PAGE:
Replacing Handles on Garden Tools Part II


Since the original post on this theme, I have come across a few tool heads that were destined to be thrown away, and couldn’t help but rescue them. These tools still have a lot of life left in them, and it may help some of you to see these examples of the replacement process.
First, and easiest of all is the level head garden rake. This rake is useful in similar situations as a “bow” rake because of the hard teeth, but the back of the head is flat which is helpful when preparing a seed bed, Anyway, the handle was broken off and the head was so loose in the stub that it was nearly able to spin completely around. After removing the head from the stump of handle, I just used a hand sledge to pound a new handle on it. Good as new.
Second is the spring leaf rake. This head is a bit better quality because of the round spring that helps to flex the tines, as well as the bracket that holds the head on the handle. I’m not sure how the previous owner broke the handle, but the head is nearly brand new. To replace the handle, I unscrewed the wing nut and pulled out the bolt which holds the modified washer. Next I slid the new handle into the slot until the taper end of the taper was about a half inch below the bracket. Then I drilled a hole through the handle by using the bracket holes as a guide. Finally, I slid the bolt through the bracket and the new handle, added the modified washer and screwed the wingnut back on. All set for fall.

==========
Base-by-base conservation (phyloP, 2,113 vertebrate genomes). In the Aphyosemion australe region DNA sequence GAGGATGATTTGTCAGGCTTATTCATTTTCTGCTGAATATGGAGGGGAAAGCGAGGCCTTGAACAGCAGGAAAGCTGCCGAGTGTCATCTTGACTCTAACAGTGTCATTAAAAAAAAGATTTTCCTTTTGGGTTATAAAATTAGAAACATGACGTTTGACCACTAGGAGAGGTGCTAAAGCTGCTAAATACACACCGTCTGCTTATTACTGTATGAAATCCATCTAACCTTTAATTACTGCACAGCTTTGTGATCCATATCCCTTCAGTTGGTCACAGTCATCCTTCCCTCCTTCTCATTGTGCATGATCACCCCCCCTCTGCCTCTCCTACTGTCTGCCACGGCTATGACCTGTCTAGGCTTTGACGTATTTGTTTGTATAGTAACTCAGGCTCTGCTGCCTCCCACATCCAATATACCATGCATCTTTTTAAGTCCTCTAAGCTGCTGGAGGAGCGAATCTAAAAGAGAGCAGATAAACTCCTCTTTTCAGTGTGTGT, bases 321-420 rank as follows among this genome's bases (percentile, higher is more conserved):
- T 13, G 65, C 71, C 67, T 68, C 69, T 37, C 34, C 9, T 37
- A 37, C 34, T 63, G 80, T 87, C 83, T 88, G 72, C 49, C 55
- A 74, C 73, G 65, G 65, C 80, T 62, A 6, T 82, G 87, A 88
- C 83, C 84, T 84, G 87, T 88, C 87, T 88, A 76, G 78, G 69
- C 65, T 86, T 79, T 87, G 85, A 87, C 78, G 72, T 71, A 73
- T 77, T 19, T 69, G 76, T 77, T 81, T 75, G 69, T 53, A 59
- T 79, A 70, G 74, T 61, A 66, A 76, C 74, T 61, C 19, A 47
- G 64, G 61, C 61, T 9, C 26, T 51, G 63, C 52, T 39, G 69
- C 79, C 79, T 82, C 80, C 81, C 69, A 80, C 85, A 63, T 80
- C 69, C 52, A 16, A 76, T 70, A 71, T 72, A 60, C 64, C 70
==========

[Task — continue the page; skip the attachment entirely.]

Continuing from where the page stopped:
The last, and most challenging project is the broken shovel. This is a “deep socket” shovel which is supposed to be better supported than a standard socket shovel. In reality, the handle just breaks higher up. The moral of the story is that you should use a shovel for digging soil, not prying rocks and roots. To remove the head, I hacksawed the tops off the two rivets, then pushed them out of the holes. Then, because the lower portion of the handle bends inside the socket thus preventing a straight push out, I drilled out the lower portion of the handle using a 7/8 inch spade bit.

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Want more details about this and other DIY projects? Check out my blog post!

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1 comment
  • Douglas Hunt
    on Aug 19, 2014

    In our very disposable culture, I love that good garden tools should last a lifetime, even if you have to replace a handle now and then.

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